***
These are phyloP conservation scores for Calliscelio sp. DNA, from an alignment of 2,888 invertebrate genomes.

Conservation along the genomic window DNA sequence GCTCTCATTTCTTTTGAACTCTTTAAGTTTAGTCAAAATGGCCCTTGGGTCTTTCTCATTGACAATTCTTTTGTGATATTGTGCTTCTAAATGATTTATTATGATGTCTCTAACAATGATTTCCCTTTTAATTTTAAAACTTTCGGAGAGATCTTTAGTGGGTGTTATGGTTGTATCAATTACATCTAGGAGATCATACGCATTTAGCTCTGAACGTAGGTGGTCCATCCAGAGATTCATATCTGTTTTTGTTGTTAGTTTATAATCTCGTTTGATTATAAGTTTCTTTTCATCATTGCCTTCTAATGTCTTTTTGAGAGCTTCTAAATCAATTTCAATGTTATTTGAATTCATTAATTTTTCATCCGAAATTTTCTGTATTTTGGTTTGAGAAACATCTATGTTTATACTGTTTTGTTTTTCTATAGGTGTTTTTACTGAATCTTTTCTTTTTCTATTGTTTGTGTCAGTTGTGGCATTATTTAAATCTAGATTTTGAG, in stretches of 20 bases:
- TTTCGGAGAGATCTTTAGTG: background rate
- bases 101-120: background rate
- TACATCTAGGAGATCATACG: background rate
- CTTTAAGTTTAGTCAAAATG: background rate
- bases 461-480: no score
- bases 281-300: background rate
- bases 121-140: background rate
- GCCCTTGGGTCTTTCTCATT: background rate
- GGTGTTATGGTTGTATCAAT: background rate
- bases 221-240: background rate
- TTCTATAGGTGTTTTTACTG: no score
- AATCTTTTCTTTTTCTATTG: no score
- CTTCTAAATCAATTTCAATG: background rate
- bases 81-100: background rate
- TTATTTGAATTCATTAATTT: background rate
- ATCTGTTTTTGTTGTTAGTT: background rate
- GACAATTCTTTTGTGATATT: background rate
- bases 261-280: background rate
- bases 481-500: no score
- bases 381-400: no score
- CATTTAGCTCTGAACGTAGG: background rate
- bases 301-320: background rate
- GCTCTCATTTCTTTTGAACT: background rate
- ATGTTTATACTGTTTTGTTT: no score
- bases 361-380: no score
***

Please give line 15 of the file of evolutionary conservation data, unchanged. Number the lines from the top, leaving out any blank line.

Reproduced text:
- CTTCTAAATCAATTTCAATG: background rate